Great trip reports. Just one thing about the Singaporean passport visa exemption into Myanmar, according to my immigration contact, that's only valid for entries into Myanmar by air. By land, you will still require a visa, but luckily, 3 out of the 4 land border crossing points from Thailand accept the e-visa, which you can apply for online and it is almost always approved the same day you apply (provided it's a weekday) with the confirmation letter sent to your email.
Since the e-visa system entered into force, no Asean nationality that previously got 14 days visa free at the Thai land borders can avail themselves of visa-free entry anymore. It only applies to entry and exit by air.
Unfortunately still no changes to the law requiring advance permission and a guide to enter Myanmar by car or motorcycle but the process is becoming more straightforward and streamlined, though this largely depends on which travel agent you apply through.
The so-called trilateral highway is nothing more than "clickbait" at this stage. A highway linking the Thai border at Myawady (or Myawaddy) to the Indian border at Tamu already exists and is in fairly good condition for the most part, with the 45km Myawady to Kawkareik bypass road greatly reducing travel time to the plains compared to the old road. The next 90km stretch to Hpa-an is narrow and not in the best shape, but is slated for upgrading soon.
After Hpa-an, it's good all the way to Mandalay. Not sure how the road from Mandalay to Tamu is as I've never been there, but I have heard it's in fair condition and currently being upgraded.
I read in an Indian publication sometime last year about a plan to build this "trilateral highway" with all traffic traveling on the left hand side of the road, as in Thailand and India, which the Myanmar government has agreed upon. Should this be the case, then obviously a brand new, dedicated road would need to be built. So far there is no evidence there is such a plan, only the existing road is being upgraded but as it's a road shared by both local and long distance traffic, there is no way traffic on this road would drive on a different lane to the rest of the country, including adjacent roads branching off from the existing road. Such a bizarre arrangement couldn't possibly work - only a dedicated, fenced off road would.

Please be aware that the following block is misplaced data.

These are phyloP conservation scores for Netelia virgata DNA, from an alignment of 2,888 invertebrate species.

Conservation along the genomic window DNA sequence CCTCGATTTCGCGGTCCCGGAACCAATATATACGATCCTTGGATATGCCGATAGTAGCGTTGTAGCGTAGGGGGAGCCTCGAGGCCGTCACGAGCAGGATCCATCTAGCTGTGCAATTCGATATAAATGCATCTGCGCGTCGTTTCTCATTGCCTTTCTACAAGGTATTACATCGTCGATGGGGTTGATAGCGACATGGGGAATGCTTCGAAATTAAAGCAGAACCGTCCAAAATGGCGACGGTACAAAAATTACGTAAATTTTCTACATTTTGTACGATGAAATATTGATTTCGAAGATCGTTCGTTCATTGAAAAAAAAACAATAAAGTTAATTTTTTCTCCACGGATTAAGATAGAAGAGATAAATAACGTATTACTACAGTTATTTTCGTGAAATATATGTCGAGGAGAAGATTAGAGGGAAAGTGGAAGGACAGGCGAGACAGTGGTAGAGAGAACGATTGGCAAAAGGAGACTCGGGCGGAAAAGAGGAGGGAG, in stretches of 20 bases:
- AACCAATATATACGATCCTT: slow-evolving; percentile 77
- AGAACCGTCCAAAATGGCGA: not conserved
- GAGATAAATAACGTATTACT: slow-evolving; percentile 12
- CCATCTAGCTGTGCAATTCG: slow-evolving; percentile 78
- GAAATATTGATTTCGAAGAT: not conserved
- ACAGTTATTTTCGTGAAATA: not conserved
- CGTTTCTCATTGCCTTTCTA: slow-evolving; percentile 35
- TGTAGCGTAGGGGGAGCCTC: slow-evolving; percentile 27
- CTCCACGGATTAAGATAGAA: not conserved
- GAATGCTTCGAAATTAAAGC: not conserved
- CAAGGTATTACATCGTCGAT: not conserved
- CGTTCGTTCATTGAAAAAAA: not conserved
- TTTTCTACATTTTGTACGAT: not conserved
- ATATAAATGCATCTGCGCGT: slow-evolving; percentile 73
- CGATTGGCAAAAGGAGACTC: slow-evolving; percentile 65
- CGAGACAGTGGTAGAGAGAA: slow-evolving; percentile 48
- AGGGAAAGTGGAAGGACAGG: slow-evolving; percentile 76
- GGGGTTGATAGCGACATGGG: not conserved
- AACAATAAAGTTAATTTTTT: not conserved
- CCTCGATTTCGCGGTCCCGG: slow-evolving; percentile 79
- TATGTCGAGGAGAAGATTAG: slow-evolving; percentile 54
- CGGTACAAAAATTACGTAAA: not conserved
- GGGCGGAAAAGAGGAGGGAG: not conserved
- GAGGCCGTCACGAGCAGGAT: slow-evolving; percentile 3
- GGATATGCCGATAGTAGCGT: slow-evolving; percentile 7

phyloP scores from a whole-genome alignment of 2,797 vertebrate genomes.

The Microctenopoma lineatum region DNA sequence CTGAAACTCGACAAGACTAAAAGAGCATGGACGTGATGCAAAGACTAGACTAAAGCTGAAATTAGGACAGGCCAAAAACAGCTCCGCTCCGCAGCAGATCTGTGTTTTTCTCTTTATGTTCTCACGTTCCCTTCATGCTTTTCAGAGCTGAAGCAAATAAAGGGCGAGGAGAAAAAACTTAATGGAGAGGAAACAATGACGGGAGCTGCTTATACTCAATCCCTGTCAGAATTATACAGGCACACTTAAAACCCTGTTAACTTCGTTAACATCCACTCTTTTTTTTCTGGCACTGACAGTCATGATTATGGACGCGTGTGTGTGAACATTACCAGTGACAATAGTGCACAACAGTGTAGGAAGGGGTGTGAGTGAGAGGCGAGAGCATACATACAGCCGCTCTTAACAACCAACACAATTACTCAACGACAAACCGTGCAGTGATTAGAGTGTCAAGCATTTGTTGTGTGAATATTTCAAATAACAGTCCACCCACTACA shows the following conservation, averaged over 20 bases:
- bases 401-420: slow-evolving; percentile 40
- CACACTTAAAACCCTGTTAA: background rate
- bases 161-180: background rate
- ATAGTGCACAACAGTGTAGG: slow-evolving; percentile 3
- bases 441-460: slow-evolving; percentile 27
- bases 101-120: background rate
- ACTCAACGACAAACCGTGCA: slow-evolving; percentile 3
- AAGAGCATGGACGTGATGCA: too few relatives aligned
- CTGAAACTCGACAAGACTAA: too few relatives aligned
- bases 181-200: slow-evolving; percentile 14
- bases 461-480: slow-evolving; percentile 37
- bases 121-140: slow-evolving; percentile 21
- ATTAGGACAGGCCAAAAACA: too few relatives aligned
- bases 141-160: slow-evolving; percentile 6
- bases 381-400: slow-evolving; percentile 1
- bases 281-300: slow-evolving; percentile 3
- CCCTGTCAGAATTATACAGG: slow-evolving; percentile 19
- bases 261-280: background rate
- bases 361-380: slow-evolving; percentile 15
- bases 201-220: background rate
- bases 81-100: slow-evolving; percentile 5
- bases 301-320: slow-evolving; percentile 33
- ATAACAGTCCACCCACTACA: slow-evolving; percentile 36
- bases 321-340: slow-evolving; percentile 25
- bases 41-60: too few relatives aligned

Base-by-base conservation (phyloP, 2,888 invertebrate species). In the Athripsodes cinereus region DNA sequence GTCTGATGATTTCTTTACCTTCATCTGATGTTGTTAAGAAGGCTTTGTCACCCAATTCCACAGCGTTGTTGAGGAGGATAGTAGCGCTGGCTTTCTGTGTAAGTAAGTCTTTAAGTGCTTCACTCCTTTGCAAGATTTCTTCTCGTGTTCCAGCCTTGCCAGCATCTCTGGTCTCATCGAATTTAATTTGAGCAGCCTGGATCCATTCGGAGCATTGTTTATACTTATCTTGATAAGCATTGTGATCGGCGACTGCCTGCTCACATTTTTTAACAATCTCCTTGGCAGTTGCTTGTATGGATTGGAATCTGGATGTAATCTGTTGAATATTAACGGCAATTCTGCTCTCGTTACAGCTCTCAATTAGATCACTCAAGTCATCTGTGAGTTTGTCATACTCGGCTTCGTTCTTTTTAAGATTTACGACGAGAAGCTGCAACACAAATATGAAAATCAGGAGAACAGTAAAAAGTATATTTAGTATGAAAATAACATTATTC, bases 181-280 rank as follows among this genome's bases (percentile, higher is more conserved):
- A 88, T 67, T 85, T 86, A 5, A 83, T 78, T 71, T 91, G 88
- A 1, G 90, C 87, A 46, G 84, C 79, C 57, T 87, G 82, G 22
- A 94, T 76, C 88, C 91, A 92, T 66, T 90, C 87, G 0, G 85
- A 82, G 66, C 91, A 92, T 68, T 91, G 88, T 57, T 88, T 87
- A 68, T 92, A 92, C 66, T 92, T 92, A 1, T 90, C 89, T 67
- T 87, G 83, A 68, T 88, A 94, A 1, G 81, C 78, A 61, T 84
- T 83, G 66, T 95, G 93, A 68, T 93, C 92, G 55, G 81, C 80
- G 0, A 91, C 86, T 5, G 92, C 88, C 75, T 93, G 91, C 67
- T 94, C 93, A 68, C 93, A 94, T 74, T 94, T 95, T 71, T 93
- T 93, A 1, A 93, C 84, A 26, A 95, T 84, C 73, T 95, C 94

I wouldn't put my bet on this much hyped up "trilateral highway" becoming a reality anytime soon. It's probably nothing more than a marketing gimmick.
If it does happen first of all, Thailand would need to allow Indian vehicles in without a permit, while India would need to drop their carnet requirement. Even more importantly, Myanmar would need to allow unrestricted transit of traffic through it's territory and thus drop their advance notice, tour and guide requirements. Also, India needs to upgrade its highways all the way to Kolkata, given the state of infrastructure in their north-eastern states, I can't imagine this highway would attract much interest from logistics firms or even tourists, given the vast distances, long travel times and bad roads along the way.
For us adventurous motorcyclists though, it may well be quite a dream.